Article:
There's no doubt about it. The 15 changing exhibitions featured each year at the Utah Museum of Fine Arts are highly palatable. But they're only the appetizers. Believe it or not, the main course is the museum's permanent collection.
Unfortunately, many patrons leave before enjoying the entire meal. "Oh, I looked at the permanent collection last year," some might say. But that's a poor excuse, since these exhibitions are rotated frequently. And new acquisitions are added to the collection all the time.According to museum director Frank Sanguinetti, "Art works totaling over $250,000 have been donated to the museum thus far this year. And they range from 18th century art to contemporary works."
Take a look around the museum. You'll discover a number of new acquisitions including:
"The Death of Saint Joseph," an oil on canvas by Italian painter Francesco Solimena (1657-1747).
"Hercules Slaying the Hydra," an etching by Raphael Lamar West (1769-1850), son of Benjamin West.
"Bust Portrait of Daniel Webster," a marble sculpture by Shobal Vail Clevenger (1812-1843).
A mosaic panel, ca. 4th-5th century A.D.
A black-figure neck amphora with two scenes - Apollo playing a kithara and warriors in combat.
But these are only five of more than 11,000 items that make up the permanent collection.
Of course, the entire collection cannot be viewed at one time. Only about 900 are displayed at a time. That's less that 10 percent. Most of these treasures are hiding in storage vaults. Plans are currently under way to add a new wing with more galleries.
When the museum was initially founded by A. Ray Olpin in the 1950s, the permanent collection was a hodge-podge of art.
Sanguinetti said that when he became the first professional director of the museum in January 1967, he discovered that there had been no organized program for collecting. "And there were only about 800 to 1,000 objects that were museum worthy," he said.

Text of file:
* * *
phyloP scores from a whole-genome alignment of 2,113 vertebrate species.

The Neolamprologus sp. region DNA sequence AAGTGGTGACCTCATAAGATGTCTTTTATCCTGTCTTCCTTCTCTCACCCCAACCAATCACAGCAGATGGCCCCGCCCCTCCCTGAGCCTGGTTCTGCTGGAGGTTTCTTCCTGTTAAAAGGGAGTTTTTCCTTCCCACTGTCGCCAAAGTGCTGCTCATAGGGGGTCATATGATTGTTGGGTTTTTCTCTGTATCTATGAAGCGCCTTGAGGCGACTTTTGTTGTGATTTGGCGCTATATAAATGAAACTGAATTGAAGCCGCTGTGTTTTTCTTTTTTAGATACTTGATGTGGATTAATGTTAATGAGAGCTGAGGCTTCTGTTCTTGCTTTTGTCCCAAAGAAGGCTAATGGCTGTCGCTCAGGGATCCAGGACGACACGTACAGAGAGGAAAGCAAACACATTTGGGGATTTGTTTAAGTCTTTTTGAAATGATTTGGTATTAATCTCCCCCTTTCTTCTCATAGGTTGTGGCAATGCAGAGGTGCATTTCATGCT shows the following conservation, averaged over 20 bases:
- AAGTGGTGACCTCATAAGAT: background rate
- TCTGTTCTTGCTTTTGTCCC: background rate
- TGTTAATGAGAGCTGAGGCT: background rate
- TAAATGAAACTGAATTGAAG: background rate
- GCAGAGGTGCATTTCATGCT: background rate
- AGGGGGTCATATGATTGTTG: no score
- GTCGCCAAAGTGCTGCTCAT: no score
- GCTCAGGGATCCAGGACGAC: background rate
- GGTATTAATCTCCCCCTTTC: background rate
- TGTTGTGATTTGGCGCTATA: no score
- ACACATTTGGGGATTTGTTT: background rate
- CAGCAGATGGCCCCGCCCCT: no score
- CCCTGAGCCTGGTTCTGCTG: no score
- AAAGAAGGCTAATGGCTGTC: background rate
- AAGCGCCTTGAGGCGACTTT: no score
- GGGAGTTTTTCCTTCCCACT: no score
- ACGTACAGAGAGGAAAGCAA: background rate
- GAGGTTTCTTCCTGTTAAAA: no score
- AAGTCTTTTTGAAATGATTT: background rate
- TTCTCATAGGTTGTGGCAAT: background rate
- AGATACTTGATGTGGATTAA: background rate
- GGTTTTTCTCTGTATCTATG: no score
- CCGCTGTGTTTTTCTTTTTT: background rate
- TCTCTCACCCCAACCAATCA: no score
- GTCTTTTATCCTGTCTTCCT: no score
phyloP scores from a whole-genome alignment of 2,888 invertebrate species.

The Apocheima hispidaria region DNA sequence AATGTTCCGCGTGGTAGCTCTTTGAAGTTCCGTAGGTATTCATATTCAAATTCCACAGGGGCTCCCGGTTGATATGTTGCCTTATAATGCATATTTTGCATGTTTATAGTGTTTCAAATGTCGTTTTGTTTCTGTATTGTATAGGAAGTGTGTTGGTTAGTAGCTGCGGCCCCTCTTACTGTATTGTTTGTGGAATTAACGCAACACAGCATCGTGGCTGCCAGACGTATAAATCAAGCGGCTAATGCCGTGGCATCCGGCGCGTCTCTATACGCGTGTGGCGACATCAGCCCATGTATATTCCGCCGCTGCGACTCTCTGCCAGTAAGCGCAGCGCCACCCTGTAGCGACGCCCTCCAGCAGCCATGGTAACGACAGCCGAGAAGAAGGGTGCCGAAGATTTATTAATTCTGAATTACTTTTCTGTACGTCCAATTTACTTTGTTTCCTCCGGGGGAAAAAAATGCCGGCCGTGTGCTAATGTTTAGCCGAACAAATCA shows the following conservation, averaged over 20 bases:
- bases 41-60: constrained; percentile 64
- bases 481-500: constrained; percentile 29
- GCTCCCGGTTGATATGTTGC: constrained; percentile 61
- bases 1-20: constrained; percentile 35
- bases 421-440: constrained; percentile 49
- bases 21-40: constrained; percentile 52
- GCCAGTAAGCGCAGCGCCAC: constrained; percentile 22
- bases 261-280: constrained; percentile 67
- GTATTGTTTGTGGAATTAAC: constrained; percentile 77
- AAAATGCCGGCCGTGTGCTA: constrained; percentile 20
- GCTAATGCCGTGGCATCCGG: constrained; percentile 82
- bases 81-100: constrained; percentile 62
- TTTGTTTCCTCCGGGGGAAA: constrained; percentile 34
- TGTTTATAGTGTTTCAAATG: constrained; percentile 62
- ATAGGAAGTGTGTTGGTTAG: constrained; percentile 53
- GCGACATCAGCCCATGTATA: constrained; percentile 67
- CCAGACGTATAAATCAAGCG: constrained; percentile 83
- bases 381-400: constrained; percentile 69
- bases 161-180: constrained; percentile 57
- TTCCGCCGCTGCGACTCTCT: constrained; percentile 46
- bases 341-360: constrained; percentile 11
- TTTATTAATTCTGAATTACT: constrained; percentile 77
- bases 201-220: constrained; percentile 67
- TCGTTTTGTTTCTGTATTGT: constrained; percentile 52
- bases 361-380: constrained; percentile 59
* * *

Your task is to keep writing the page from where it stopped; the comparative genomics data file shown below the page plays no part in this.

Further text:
"Since it took two or three years to move from the Park Building into the present facility, I had plenty of time to think about what direction the new museum should take."
Should it spotlight Utah art? American art? World art? or what?
Sanguinetti realized that other museums, organizations and individuals in Utah were collecting works by Utah artists. And American art would be restrictive.
"But when it came to collecting worldart, Utah was virtually a wasteland," he said. So he decided to develop a general collection - "one that would give a panoramic view of world art."
"I realized that many Utahns wouldn't do much traveling to foreign countries. What seemed really essential was to try to develop a general collection - one that would educate people in a very wide range of cultures and periods."
To achieve his goal, Sanguinetti faced a formidable task.
"It was perfectly clear we had to build a fund. So we set up endowments as well as created a climate where people gave annually."